Canadian by birth, Glover spent most of his life in China and the United States. A graduate of the University of Toronto, New York Missionary Training College, and New York University Medical College (M.D.), he was appointed a medical missionary to China in 1894 by the Christian and Missionary Alliance (C&MA). He lived through the Boxer rebellion, when many missionaries were killed and others were forced to flee the country. In response to the crescendo of calls to quit China, Glover wrote a stirring defense of missionary efforts there entitled “Shall Suffering and Danger Halt Our Missionary Work?” His service with the C&MA in China continued until 1913.
During his years in China he was ordained, married Caroline Robbins Prentice, and founded two educational institutions. In 1913 he was appointed C&MA foreign missions secretary. In 1921 Moody Bible Institute recruited him to serve as director of missionary studies, a position he occupied until 1926, during which time he wrote the Progress of World-Wide Missions (1924), one of the most widely used mission histories ever written; it was translated into multiple languages. In 1926 he became a missionary administrator for the China Inland Mission (CIM), serving as assistant home director (1926-1929) and as home director (1930-1943). He retired in Germantown, Pennsylvania, in 1943.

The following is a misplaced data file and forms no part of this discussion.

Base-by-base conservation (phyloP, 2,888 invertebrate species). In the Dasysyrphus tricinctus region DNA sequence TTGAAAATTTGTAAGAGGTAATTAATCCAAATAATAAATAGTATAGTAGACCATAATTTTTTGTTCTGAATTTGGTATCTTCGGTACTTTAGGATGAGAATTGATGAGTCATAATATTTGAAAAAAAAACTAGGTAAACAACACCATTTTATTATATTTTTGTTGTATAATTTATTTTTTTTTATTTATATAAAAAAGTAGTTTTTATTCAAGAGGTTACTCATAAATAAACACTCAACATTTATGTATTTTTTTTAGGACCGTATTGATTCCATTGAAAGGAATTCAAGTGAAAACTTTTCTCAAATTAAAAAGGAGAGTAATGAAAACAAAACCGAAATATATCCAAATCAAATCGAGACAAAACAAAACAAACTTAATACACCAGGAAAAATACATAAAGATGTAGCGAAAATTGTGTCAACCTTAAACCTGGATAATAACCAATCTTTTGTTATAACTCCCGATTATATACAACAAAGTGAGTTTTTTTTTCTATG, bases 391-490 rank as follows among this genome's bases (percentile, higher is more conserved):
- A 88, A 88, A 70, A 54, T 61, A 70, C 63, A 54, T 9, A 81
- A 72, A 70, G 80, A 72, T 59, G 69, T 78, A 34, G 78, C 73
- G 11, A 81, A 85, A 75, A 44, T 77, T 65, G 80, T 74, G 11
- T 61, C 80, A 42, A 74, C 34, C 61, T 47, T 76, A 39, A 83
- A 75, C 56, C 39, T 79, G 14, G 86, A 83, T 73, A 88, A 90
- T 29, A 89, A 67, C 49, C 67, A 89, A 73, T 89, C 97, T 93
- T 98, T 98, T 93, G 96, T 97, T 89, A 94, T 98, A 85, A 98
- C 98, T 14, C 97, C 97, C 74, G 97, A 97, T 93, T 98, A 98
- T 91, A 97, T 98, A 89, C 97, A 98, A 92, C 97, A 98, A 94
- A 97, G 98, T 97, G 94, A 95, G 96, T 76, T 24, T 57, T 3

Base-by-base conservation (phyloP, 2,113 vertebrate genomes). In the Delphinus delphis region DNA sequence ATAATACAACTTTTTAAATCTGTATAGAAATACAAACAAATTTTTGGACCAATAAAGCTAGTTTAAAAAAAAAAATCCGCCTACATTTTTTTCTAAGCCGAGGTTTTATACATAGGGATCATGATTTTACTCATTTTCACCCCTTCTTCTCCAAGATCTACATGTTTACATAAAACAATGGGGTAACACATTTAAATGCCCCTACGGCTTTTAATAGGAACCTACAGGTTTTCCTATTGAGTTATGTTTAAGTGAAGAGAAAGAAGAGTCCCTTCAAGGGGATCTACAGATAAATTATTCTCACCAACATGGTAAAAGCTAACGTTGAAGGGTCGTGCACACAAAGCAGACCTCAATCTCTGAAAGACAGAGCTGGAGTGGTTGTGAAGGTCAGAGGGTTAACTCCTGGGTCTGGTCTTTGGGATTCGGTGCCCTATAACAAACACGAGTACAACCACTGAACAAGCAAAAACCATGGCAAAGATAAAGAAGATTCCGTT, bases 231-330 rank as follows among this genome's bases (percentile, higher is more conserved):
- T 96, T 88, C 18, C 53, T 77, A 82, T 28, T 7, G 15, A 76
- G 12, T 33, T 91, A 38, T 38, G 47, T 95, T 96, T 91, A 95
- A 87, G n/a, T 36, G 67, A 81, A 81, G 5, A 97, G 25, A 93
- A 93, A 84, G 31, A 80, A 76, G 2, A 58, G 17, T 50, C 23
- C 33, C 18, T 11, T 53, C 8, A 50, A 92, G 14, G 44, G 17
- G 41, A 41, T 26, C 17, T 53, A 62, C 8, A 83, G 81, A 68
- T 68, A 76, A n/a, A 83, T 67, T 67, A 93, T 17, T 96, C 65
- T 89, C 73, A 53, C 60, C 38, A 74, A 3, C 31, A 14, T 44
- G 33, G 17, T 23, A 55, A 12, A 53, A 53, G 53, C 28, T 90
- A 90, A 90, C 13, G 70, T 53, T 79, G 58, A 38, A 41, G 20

This article is reprinted from Biographical Dictionary of Christian Missions, Macmillan Reference USA, copyright (c) 1998 Gerald H. Anderson, by permission of The Gale Group; Wm. B. Eerdmans Publishing Co., Grand Rapids, Michigan. All rights reserved.
- Obit., New York Times, March 25, 1947, 25:5.